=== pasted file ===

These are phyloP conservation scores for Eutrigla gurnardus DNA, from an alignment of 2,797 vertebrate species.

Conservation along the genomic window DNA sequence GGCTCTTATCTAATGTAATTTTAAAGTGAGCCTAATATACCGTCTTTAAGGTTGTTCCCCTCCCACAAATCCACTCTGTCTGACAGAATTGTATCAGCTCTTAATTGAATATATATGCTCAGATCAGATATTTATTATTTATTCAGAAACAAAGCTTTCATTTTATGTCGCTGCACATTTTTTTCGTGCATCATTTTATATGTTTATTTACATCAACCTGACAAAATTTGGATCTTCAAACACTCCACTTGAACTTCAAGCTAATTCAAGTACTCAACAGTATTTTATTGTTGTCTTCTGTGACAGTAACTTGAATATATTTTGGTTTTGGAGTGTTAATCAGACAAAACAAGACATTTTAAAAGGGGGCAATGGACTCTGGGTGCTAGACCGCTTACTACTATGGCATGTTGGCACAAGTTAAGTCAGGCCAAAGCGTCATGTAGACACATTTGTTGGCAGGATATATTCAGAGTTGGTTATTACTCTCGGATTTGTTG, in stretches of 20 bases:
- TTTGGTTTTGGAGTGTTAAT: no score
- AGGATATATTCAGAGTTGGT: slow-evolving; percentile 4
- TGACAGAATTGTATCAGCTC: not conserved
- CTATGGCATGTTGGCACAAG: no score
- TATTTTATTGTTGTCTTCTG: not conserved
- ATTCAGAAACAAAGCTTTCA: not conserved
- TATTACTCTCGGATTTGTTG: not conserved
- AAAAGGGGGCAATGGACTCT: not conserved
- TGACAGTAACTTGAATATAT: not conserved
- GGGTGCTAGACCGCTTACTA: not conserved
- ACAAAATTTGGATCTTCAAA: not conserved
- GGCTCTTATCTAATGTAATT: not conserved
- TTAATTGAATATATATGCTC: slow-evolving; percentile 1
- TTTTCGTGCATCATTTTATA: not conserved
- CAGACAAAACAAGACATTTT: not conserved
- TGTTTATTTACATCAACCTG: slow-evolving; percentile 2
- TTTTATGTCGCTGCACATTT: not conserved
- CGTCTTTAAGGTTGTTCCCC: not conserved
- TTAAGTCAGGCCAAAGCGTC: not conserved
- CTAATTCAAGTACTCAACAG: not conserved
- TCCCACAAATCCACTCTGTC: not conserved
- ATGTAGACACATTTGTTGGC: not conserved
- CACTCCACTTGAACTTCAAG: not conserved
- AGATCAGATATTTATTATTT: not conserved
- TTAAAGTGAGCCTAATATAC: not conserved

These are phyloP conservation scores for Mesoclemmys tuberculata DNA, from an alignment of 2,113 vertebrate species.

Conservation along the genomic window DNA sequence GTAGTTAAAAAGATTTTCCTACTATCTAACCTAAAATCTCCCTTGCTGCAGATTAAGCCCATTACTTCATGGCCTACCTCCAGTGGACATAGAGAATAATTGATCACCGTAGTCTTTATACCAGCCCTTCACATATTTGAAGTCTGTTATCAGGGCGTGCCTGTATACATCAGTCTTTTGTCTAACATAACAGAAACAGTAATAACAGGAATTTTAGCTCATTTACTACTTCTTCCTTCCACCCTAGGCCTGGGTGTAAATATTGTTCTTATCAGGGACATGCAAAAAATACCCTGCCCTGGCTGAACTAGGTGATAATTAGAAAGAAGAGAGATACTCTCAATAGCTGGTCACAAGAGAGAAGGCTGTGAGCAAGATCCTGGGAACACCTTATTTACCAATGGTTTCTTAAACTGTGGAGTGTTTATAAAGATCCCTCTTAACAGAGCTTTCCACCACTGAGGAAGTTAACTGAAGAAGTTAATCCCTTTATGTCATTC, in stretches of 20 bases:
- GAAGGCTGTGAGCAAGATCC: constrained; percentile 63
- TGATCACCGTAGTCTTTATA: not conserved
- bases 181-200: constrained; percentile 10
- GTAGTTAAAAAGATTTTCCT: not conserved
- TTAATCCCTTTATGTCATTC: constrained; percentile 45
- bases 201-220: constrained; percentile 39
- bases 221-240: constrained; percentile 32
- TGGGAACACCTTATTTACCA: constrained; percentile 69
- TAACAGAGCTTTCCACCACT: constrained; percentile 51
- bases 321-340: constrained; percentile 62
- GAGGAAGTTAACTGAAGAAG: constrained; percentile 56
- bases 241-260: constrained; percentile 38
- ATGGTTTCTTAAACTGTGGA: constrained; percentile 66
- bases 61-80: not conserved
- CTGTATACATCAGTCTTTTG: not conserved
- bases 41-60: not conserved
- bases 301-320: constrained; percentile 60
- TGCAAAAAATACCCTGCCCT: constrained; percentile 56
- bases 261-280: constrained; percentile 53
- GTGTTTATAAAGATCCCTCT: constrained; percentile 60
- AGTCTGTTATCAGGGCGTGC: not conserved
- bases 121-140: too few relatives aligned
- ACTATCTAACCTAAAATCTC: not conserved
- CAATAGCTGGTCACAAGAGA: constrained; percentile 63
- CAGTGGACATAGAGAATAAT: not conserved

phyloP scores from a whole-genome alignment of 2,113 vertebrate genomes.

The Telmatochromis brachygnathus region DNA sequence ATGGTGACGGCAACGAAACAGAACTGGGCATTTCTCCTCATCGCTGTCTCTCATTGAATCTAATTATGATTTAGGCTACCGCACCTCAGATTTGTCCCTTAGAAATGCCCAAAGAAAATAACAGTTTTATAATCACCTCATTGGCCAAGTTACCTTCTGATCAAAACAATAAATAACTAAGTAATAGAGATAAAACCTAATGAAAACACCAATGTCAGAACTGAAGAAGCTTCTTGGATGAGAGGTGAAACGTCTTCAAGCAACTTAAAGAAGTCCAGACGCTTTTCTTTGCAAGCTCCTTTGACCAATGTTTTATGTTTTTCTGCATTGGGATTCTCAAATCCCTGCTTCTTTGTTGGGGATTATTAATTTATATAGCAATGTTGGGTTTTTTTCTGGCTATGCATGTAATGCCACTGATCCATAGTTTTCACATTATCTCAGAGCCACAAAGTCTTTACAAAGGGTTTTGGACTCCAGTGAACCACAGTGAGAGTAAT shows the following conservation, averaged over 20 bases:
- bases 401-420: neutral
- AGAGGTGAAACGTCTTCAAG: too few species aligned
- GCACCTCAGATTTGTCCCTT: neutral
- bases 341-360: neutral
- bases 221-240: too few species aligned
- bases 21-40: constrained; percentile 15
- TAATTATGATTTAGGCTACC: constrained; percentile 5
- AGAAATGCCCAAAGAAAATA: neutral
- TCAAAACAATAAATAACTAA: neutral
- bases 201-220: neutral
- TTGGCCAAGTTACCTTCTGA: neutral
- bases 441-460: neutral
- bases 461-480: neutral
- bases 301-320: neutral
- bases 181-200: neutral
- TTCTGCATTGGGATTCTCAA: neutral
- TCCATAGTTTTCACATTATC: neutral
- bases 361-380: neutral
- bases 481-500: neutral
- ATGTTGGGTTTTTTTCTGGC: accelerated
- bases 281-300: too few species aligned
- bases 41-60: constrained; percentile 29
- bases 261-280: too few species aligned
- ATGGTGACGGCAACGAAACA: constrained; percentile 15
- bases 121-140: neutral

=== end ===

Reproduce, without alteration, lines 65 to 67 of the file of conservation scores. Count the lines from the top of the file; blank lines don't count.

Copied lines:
- TCAAAACAATAAATAACTAA: neutral
- bases 201-220: neutral
- TTGGCCAAGTTACCTTCTGA: neutral